Brief History of colonization: In the 17th century AD, European countries scrambled for and partitioned Africa. This continued until around 1905, by which time all the lands and resources of the continent of Africa had been completely divided and colonized by European countries. The only country that couldn’t be colonized due to strong resistance by the indegines was Ethiopia, and Liberia which was a place for freed slaves from the Americas.

Independence: The struggle for independence started after world war II. This led to the independence of the Union of South Africa in 1931 through negatiations with the British empire and Libya in 1951 from Italy; followed by others in the late 1950s. The road to African independence was very hard and tortuous often through bloody fights, revolts and assasinations. For example; Britain unilatearlly granted “The Kingdom of Egypt” independence on Feb. 22nd 1922 after a series of revolts, but continued to interfere in government. More violent revolts led to the signing of the Anglo-Egyptian treaty in 1936 and a coupe detat tagged Egyptian Revolution in 1952 finally culminated in the Egyptian Republic declaration of June 18th; 1953. The peak year for independence came in 1960 when about 17 countries gained independence. These independence days are now celebrated as national day holidays in most countries of Africa.

List of all African countries and their Independence Days, colonial names and former colonizers.

Algeria July 5th, 1962 France
Angola November 11th; 1975 Portugal
Benin August 1st; 1960 French
Botswana September 30th, 1966 Britain
Burkina Faso August 5; 1960 France
Burundi July 1st; 1962 Belgium
Cameroon January 1st; 1960 French-administered UN trusteeship
Cape Verde July 5th; 1975 Portugal
C.A.R August 13th; 1960 France
Chad August 11th, 1960 France
Comoros July 6th; 1975 France
Congo August 15th; 1960 France
Congo DR June 30th; 1960 Belgium
Cote d’Ivoire August 7th; 1960 France
Djibouti June 27th; 1977 France
Egypt February 28th, 1922 Britain
Eq Guinea October 12; 1968 Spain
Eritrea May 24th; 1993 Ethiopia
Ethiopia over 2000 years,
Never colonized
Kingdom of Aksum
Gabon August 17th; 1960 France
Gambia February 18th; 1965 Britain
Ghana 6 March 1957 Gold Coast Britain
Guinea October 2nd; 1958 France
Guinea Bissau 10 September 1974
24 September 1973
Kenya December 12th, 1963 Britain
Lesotho October 4th; 1966 Britain
Liberia July 26th; 1847 American colonization Society
Libya December 24; 1951 Italy
Madagascar June 26th; 1960 France
Malawi July 6th; 1964 Britain
Mali September 22nd; 1960 France
Mauritania November 28th; 1960 France
Mauritius March 12th, 1968 Britain
Morocco March 2nd; 1956 France
Mozambique June 25th; 1975 Portugal
Namibia March 21st; 1990 South African mandate
Niger August 3rd; 1960 France
Nigeria October 1st, 1960 Britain
Rwanda July 1st; 1962 Belgium administered UN trusteeship
SaoTomePrincipe July 12th; 1975 Portugal
Senegal April 4th; 1960 France
Seychelles June 29th; 1976 Britain
Sierra Leone April 27th; 1961 Britain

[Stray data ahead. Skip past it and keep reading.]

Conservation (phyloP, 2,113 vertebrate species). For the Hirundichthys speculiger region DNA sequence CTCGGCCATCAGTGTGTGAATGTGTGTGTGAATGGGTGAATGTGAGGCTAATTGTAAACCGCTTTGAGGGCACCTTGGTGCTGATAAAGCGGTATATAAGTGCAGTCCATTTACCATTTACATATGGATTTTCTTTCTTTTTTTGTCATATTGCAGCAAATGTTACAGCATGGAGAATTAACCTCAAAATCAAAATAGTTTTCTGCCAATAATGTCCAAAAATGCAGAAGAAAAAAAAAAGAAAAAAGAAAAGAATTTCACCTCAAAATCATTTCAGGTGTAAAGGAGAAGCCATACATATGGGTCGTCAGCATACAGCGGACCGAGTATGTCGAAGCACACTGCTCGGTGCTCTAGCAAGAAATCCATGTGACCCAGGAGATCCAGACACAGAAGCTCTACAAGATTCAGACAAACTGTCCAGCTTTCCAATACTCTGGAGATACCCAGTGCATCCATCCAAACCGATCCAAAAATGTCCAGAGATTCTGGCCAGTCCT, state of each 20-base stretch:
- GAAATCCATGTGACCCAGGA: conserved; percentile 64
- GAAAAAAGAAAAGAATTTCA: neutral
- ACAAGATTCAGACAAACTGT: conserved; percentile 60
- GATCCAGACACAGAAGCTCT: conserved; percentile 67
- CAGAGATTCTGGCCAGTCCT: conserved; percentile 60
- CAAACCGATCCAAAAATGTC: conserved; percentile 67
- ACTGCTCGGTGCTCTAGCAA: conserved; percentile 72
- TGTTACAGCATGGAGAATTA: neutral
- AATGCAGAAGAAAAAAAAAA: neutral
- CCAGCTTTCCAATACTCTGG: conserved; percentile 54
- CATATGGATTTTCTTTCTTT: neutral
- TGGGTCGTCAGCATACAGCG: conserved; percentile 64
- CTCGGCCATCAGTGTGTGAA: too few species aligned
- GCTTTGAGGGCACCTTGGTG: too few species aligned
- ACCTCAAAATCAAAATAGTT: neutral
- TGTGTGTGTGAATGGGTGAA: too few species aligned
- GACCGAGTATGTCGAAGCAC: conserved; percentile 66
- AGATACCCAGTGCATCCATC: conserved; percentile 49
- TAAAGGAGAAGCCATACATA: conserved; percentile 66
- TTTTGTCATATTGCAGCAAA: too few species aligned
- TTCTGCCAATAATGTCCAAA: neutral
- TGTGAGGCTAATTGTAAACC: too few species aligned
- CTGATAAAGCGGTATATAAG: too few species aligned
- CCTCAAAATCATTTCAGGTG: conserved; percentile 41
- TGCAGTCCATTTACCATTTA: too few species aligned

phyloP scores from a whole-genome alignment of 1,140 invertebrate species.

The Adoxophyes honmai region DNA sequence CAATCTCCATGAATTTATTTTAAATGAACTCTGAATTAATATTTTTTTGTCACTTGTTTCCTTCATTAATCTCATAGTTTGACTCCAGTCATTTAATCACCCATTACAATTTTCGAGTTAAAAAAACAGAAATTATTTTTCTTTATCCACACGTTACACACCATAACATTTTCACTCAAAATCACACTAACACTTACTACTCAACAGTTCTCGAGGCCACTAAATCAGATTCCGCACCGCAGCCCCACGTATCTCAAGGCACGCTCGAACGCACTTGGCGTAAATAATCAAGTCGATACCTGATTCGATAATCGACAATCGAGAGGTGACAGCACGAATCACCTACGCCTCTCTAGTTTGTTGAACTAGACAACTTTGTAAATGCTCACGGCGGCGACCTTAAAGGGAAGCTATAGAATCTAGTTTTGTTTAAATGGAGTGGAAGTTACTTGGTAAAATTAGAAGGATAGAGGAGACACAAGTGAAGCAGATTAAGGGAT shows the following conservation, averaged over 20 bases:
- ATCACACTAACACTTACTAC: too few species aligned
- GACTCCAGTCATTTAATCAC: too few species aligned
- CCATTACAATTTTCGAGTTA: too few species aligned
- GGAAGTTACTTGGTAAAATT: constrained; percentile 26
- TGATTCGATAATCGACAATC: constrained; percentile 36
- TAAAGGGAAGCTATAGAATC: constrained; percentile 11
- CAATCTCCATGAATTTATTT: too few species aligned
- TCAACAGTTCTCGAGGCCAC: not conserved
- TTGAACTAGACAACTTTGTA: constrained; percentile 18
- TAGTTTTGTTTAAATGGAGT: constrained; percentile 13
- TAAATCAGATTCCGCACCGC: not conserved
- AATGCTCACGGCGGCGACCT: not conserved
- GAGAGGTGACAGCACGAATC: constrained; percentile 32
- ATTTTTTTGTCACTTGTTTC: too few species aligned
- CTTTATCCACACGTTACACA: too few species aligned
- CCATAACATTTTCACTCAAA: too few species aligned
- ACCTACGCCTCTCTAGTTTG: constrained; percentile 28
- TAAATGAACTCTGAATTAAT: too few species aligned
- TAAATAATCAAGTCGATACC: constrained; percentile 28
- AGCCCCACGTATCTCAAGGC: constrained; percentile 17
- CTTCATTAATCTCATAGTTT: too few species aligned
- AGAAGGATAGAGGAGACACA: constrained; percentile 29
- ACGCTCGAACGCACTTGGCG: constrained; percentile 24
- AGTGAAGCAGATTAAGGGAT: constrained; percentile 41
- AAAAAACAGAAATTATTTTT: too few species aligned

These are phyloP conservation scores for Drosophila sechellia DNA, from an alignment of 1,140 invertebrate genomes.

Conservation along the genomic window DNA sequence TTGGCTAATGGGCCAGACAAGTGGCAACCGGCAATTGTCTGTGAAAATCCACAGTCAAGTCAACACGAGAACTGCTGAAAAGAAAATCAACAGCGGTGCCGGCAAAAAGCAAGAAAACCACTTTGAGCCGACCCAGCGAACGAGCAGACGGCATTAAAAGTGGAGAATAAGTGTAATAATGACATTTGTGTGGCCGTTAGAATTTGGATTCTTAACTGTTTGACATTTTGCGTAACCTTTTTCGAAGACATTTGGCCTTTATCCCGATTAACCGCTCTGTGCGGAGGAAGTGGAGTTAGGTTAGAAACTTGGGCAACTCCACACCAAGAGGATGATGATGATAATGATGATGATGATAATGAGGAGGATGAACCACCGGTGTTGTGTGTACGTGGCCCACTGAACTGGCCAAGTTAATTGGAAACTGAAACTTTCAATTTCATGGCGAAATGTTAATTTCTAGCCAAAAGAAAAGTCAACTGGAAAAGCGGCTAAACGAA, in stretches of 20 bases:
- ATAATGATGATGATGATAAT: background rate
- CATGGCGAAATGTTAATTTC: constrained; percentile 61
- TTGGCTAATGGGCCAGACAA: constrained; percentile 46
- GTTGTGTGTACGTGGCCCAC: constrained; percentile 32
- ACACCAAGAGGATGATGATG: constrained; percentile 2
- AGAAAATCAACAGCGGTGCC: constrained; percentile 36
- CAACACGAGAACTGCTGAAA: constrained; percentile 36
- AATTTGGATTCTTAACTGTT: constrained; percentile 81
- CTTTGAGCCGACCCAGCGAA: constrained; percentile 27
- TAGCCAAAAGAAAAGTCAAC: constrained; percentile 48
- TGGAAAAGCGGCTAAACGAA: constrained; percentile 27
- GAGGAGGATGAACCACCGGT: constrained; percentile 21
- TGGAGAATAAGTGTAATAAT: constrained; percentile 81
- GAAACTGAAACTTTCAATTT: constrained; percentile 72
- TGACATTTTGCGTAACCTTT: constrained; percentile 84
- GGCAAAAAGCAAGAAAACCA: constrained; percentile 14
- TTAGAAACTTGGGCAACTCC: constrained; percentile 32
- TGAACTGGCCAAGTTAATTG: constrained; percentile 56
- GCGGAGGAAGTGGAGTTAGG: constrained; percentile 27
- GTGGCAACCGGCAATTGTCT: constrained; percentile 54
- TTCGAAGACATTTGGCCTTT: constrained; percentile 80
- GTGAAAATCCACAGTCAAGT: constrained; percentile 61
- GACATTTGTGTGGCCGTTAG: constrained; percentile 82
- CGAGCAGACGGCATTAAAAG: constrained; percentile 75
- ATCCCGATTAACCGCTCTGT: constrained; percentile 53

Somalia July 1st; 1960 British Somaliland
Italian Somaliland
South Africa 11 December 1931,
April 1994(end of apatheid)
Union of South Africa Britain
Sudan January 1st; 1956 Egypt, Britain
Swaziland September 6th; 1968 Britain
Tanzania April 26th, 1964 Britain
Togo April 27th; 1960 French administered UN trusteeship
Tunisia March 20th; 1956 France
Uganda October 9th; 1962 Britain
Zambia October 24th; 1964 Britain
Zimbabwe April 18th; 1980 Britain

1960 in Africa

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Known as the Year of Africa, 1960 saw 17 African countries declare independence among other events.










  • 5 September – Congo president Joseph Kasavubu fires Patrice Lumumba‘s government and places him under house arrest.
  • 14 September – Colonel Joseph Mobutu takes power in Congo (Leopoldville) in a military coup.
  • 20 September – Dahomey, Upper Volta, Cameroon, Central African Republic, Chad, Republic of the Congo (Leopoldville), Republic of the Congo (Brazzaville), Côte d’Ivoire, Gabon, Madagascar, Niger, Somalia, Togo, Mali and Senegal obtain membership in the United Nations.
  • 22 September – Mali declares independence from the Mali federation.


  • 1 October – Nigeria declares independence, with Nnamdi Azikiwe as President.
  • 5 October – White South Africans vote to make the country a republic.
  • 7 October – Nigeria obtains membership in the United Nations.



  • 9 December – French President Charles de Gaulle’s visit to Algeria is marked by bloody riots by European and Muslim mobs in Algeria’s largest cities, killing 127 people.
  • 13 December – While Emperor Haile Selassie I of Ethiopia visits Brazil, his Imperial Bodyguard revolts unsuccessfully against his rule. The rebels proclaim the emperor’s son, Crown Prince Asfa Wossen, as Emperor.
  • 14 December – Antoine Gizenga proclaims in Stanleyville, Congo, that he has assumed the premiership.
  • 17 December – Troops loyal to Haile Selassie I in Ethiopia suppress the revolt that began 13 December, giving power back to their leader upon his return from Brazil. Haile Selassie absolves his son of any guilt.

Continental population in 1960[edit]

  • Africa: 277,398,000